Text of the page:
But for now, Joe Biden’s printing press keeps rolling. And when Gavin Newsom learned that the states that defy Biden’s edicts will be expected to pay back their share of Covid Relief, he went: “More money for my train!”

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 RWR original article syndication source.

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  1. Don’t snicker too much you who do not live in California. There are plenty of Federal tax dollars in there too.

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Written by Tatyana Larina

Tatyana Larina comes from my favorite work of poetry.  And that's the only time you'll see me quoting Wikipedia as a source.

I came to the US in 1991, lived in Bay Area for 30 years, and I have a Computer Science degree.  I worked in software industry for several years, later switching to a career of a full time mom, and I never looked back.  I am currently a resident of Florida.

In my younger days, I wasn’t a conservative. That is not to say that I was ever a liberal – I was not anything at all. I had no idea that there were such concepts as “conservative” and “liberal”. I did not pay attention to politics at all, and the most political knowledge you would get out of me would be who the US President was, and even for that you had to catch me on the right day.

My first introduction to politics was during the second Israeli intifada in 2002. Unspeakable violence erupted in Israel. Every day dozens of people were killed. Even though I didn’t follow politics, that deeply affected me. I felt sad, frustrated, and powerless. And one night, I happened to stumble on an MSNBC program called “Alan Keyes is making sense.” He was talking passionately about Israel and the violence, and he addressed my feelings very well.  Since that evening, I turned on Alan Keyes every night, and by his commentary he was able to take away some of the frustration and anger that I had. It was like a nightly therapy session.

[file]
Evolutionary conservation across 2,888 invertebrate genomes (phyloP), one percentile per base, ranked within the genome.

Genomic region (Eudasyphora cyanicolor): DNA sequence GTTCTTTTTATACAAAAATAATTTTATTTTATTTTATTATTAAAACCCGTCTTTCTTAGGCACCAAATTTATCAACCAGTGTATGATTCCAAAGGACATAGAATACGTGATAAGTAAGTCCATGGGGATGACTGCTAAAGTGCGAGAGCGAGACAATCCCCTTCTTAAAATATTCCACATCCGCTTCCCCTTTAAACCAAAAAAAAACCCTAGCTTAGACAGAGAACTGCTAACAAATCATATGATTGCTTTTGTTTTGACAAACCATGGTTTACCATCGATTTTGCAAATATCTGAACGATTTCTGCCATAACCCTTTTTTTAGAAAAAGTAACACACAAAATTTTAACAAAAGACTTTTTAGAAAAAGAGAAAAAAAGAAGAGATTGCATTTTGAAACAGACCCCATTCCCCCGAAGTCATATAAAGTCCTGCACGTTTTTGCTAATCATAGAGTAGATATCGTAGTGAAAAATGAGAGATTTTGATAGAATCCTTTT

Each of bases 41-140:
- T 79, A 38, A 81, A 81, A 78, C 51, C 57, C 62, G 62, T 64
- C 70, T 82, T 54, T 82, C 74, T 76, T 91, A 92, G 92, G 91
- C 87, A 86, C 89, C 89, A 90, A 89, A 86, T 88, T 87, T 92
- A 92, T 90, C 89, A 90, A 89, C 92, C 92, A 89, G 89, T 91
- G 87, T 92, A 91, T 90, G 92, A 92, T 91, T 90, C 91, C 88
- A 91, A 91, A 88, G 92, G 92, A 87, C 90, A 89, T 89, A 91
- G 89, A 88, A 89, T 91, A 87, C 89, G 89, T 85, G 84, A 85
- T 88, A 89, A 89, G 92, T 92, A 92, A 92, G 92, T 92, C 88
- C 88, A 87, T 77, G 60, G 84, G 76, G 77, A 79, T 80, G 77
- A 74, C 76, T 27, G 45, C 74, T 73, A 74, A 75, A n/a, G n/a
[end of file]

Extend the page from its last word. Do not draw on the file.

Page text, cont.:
Feeling intrigued after watching Alan Keyes, I wondered what else MSNBC had in store. I switched through the channels, and low and behold, I found Scarborough Country. Right off, Joe Scarborough wasn’t what he is today at all. He was a solid conservative (as I now understand), making common sense conservative points. I found him interesting and engaging. Opposing liberalism had not entered my mind at that time. I still didn’t know anything about liberalism. It was just the things he said sounded very common sense and worthwhile to me. Imagine that at some point, MSNBC had a conservative host on the air. Crazy times, ha?

Exploring my new political universe, I switched through more channels, and one night I found FOX. O’Reilly Factor was on. From the very first night, I was hooked. I abandoned Scarborough. O’Reilly was not just common sense – he was aggressive, and he was a fighter. He was Scarborough on steroids. He wasn’t just talking – he was taking on what he thought to be wrong and unjust. Ever since the first time, and until untimely end of Bill’s FOX career, I don’t think I ever missed one Factor.

For forming my political views, and my ability to formulate them, I have to give special credit to three people: Charles Krauthammer, Bill O’Reilly, and Greg Guttfeld.  To Charles - philosophy.  To Bill - realistic and pragmatic approach to politics.  To Greg - realization that a good joke will change more minds than a long lecture.

And for everything else, thanks to my family.